Adrianna Lozoya


Feb 17 at 10:17am


Hello Marcus,

I thought it was interesting to see that Herzberg had discussed hygiene elements since many employers don’t have all the necessary elements. For example, at my current workplace, we didn’t have proper security for a while and I had made several comments of fear that angry patients would get verbally and physically aggressive with us. Unfortunately, I had endured a number of instances where my safety was threatened and so I gave my management an ultimatum. I could have handled it a bit more professionally, however, after years of complaining and being threatened by patients, I had had enough and told my management that if nothing was done to protect me and my coworkers, I was going to quit and possibly sue. Two months later, we got a wall that separated us and the waiting room so no patient would have the capability of walking around and harming the staff.

It felt like an uphill battle with getting the protection we deserved, yet, it’s unfortunate that management treated our concern as a burden. After reading Herzberg’s two-factor theory, it brings validation and confidence in my concern(s). Employees shouldn’t have to fight for their basic needs at a workplace, which further supports the fact that if employees don’t feel safe and/or valued, then the retention rates will increase and loyalties could be gone in its entirety.

Years ago, while my husband was in the service, I participated in programs through ACS which helped give me some tips on job searching. One of them is doing research on salary/pay for whatever job I am applying for so when it comes time to discuss the pay, I will know what I deserve. This helped me a lot as it gave my employer the knowledge that I am serious of what I do and bring confidence into the workplace and my performance.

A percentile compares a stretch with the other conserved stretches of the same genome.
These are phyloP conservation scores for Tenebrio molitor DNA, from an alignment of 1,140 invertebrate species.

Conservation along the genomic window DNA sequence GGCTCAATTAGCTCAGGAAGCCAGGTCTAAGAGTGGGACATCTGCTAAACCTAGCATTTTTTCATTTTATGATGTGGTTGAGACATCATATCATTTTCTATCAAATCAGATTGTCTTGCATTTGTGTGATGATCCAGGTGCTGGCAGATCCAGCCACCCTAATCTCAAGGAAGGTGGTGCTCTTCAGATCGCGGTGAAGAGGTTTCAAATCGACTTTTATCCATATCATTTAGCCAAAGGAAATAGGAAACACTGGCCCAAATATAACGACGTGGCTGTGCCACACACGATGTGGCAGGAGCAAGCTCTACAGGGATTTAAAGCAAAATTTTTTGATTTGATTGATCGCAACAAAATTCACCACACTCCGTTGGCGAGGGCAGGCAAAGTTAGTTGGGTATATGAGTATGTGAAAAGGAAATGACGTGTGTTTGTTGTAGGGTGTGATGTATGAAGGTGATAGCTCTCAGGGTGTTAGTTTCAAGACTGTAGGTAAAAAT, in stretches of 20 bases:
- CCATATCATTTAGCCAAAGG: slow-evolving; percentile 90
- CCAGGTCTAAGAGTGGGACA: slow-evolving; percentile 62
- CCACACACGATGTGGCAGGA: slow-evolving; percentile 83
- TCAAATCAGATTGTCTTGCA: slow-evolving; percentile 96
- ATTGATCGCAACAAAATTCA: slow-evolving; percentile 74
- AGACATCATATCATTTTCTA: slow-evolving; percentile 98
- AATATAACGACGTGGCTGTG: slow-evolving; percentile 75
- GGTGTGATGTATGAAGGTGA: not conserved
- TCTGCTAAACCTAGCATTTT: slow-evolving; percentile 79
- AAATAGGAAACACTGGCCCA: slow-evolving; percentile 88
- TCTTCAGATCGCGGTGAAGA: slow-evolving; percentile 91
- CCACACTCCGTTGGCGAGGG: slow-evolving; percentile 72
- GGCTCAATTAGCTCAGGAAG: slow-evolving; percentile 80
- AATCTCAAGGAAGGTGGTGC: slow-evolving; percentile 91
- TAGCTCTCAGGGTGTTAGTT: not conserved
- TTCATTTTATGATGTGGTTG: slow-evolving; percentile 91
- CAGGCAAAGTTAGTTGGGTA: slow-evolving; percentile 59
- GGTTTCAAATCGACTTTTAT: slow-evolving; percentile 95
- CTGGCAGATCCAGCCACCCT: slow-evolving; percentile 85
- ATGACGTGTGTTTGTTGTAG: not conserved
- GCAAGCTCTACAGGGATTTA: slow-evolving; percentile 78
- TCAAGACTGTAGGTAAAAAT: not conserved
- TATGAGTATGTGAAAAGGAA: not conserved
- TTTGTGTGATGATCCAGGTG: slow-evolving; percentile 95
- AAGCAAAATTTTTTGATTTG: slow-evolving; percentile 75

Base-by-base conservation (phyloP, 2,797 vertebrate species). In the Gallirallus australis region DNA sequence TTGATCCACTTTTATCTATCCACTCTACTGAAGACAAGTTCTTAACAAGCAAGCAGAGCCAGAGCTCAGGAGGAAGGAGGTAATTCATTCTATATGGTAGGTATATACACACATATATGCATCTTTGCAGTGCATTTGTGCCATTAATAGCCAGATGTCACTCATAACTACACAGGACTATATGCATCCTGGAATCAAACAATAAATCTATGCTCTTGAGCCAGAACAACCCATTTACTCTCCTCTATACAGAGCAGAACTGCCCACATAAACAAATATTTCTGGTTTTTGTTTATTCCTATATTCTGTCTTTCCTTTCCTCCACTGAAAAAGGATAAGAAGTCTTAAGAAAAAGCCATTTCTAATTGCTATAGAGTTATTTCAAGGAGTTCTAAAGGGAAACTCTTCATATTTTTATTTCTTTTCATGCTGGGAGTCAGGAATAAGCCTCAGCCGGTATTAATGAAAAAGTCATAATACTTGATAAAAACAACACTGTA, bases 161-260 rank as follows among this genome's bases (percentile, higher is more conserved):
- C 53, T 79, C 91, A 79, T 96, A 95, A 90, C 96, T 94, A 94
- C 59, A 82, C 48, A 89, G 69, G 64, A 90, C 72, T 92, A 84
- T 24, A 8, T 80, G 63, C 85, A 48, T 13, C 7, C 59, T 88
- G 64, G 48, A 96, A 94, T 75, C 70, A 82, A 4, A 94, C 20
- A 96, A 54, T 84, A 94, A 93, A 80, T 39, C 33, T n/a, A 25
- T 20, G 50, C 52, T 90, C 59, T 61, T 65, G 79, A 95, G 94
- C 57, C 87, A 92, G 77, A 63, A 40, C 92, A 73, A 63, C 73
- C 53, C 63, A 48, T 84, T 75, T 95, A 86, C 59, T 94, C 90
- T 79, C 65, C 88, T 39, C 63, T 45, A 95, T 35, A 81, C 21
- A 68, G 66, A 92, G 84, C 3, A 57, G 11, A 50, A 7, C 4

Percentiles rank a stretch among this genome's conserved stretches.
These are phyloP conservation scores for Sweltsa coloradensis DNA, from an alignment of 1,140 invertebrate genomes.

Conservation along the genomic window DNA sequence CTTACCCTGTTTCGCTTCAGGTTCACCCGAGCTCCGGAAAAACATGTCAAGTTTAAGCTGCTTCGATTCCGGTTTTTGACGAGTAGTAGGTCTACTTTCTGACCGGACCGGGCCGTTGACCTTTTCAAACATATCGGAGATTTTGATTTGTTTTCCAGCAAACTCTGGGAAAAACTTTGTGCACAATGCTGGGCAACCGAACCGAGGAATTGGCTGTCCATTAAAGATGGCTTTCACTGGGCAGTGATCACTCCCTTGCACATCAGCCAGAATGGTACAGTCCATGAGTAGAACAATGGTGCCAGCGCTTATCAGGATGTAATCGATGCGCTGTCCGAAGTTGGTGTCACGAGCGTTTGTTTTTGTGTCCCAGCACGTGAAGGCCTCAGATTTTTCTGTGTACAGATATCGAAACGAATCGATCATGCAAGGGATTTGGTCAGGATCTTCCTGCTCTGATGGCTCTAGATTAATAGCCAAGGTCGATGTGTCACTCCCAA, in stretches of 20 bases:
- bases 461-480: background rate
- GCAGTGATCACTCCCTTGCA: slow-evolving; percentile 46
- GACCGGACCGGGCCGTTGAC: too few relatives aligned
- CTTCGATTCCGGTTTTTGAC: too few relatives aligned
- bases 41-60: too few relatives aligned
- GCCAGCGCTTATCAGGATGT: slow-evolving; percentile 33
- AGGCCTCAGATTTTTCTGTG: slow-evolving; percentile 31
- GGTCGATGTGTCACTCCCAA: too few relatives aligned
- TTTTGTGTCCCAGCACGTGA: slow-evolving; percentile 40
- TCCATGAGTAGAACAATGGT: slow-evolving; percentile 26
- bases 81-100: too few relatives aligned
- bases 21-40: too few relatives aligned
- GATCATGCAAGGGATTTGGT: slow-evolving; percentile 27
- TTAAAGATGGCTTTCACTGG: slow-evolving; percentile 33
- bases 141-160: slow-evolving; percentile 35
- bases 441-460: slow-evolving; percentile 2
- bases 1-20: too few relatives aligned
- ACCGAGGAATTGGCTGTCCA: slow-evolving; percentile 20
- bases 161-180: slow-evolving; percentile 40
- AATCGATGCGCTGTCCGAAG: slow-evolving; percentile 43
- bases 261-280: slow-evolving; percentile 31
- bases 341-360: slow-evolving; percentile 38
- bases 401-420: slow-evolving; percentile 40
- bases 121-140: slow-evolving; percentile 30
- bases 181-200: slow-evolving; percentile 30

I think performance bonuses would be a great idea so that the employees that truly went above and beyond or even brought a successful profit to the company, would be properly rewarded. There are some times when my employer would give a raise for everyone but many employees are lazy and don’t benefit the company so it doesn’t feel like we’re being appreciated. It could be difficult if some employees think they’re more deserving of a raise or performance bonus, meaning you’d have to deal with upset employees. However, I propose submitting an application of some sort to a board that will approve of the bonus and amount so it’s not just one person that has the power to give money.


Joshua Gray


Feb 15 at 9:07pm


Whether the position I am hiring for is experienced or entry-level, I would hire along a specific set of personality traits and characteristics. Individuals I would like to hire would preferably be innovative with a track record or an aptitude for process improvement. A motivated individual eager to develop and move up in the company would be a trait I would look for too. Loyalty is essential as their work history should show they have a record of sticking with a company for long periods. Characteristics aside, if the position is for an entry-level hire, I would look for recent graduates in the field, possibly younger candidates with room to grow. If it is for a position requiring some experience, I would look for a candidate with a high level of technical proficiency and familiarity with the industry.